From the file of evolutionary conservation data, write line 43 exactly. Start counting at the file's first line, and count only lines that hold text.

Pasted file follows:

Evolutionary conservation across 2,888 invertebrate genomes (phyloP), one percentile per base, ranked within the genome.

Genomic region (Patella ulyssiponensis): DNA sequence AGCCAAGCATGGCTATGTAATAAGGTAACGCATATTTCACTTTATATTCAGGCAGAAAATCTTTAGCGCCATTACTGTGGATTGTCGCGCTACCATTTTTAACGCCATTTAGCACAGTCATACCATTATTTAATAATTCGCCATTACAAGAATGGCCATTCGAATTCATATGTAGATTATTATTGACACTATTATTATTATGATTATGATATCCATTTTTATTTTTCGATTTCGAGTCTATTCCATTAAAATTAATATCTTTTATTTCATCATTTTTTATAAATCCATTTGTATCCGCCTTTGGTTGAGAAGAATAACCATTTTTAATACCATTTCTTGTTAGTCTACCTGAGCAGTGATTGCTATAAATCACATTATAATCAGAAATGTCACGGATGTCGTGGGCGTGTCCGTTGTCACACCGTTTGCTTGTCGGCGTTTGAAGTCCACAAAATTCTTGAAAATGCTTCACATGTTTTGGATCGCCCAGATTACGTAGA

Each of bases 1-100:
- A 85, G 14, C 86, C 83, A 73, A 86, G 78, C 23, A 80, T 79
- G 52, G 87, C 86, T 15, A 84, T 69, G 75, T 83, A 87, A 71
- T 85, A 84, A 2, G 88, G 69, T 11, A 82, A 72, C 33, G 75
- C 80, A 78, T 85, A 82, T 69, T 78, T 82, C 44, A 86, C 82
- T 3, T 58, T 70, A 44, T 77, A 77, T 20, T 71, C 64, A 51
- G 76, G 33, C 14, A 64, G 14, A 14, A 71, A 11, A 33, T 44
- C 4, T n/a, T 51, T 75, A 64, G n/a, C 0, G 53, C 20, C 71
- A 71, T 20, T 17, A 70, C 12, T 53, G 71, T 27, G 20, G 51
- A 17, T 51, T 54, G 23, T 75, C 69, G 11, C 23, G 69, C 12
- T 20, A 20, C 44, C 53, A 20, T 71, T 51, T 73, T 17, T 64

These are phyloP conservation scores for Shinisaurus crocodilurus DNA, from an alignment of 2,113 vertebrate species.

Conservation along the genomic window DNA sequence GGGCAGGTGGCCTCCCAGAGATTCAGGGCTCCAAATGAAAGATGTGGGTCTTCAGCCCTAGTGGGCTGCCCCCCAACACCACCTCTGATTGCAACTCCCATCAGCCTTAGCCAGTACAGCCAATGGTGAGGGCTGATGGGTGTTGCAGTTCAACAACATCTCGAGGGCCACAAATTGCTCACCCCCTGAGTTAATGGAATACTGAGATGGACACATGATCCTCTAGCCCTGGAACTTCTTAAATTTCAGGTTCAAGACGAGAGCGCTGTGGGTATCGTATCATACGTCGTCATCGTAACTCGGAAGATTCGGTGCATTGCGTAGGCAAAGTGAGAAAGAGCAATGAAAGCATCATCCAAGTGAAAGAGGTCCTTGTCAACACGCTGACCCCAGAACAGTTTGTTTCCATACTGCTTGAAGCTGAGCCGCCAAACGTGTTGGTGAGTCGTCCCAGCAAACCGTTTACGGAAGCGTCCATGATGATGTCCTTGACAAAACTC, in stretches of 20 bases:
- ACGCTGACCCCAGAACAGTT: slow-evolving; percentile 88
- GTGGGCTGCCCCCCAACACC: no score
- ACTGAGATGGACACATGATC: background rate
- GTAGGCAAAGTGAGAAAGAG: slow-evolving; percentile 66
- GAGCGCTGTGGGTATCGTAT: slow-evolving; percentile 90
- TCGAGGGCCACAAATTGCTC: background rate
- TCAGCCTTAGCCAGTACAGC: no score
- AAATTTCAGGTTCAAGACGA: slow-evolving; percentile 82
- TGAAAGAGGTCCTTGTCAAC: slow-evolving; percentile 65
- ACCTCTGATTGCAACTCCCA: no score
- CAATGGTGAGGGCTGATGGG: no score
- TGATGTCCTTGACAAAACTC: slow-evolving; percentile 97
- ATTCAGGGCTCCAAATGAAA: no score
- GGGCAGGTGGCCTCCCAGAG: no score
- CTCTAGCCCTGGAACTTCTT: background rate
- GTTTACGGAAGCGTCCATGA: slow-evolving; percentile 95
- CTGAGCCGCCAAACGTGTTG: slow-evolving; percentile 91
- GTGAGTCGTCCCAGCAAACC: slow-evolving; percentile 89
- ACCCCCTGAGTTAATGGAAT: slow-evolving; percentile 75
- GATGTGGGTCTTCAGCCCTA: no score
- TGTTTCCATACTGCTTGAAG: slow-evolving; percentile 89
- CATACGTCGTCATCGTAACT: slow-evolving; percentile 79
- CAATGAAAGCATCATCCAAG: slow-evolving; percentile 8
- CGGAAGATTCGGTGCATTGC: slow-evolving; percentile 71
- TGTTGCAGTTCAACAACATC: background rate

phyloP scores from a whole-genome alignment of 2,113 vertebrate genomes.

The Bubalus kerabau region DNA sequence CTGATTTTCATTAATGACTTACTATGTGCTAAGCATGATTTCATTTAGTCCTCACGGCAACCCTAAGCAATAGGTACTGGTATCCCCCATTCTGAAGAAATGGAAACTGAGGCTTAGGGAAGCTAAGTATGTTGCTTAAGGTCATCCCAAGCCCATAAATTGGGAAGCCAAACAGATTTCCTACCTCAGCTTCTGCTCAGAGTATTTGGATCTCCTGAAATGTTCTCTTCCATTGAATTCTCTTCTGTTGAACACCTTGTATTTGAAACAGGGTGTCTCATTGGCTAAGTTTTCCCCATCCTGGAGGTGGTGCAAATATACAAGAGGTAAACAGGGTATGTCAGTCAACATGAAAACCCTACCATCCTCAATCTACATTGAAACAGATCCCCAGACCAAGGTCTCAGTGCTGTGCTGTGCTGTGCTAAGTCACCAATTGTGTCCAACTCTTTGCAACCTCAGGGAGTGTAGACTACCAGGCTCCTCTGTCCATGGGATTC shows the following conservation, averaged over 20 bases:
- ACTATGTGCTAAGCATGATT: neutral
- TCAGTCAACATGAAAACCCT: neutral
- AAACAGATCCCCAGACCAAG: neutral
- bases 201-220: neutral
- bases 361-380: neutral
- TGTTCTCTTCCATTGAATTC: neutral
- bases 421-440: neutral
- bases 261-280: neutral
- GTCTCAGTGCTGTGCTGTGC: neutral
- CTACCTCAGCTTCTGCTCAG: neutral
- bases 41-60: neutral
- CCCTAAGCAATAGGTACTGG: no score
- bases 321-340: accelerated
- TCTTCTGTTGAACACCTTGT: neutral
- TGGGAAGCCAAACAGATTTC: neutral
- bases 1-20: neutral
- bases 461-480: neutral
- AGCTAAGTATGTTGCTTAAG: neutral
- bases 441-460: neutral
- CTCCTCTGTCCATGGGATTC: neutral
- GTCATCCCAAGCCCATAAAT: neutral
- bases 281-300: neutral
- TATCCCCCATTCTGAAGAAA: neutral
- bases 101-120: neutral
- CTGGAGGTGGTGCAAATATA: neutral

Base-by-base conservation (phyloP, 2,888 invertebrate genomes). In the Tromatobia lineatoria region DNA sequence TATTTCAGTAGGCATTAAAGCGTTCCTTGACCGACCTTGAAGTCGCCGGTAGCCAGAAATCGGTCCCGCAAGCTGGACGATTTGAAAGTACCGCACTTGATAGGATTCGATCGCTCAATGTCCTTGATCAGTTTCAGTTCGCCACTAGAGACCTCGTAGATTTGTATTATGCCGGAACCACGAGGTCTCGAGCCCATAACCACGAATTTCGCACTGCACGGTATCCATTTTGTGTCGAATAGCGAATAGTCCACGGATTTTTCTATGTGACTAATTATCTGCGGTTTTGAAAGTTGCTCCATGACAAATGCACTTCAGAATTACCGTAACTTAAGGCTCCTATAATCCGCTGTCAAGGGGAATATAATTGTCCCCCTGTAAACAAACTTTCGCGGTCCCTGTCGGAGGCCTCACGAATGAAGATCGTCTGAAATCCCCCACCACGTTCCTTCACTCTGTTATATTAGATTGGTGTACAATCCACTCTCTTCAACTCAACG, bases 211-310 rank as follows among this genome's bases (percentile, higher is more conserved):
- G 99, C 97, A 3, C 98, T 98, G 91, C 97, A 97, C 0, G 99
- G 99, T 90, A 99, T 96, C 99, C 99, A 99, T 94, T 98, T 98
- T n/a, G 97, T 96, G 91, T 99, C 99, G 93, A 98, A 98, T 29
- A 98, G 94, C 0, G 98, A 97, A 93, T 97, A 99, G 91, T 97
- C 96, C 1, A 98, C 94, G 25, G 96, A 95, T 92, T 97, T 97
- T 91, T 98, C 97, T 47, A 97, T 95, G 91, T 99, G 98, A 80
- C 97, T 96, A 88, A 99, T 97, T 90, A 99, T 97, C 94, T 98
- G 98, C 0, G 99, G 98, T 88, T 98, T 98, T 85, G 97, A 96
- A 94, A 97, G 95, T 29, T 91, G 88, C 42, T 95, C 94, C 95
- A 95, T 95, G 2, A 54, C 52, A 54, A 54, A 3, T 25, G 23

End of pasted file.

- ACTATGTGCTAAGCATGATT: neutral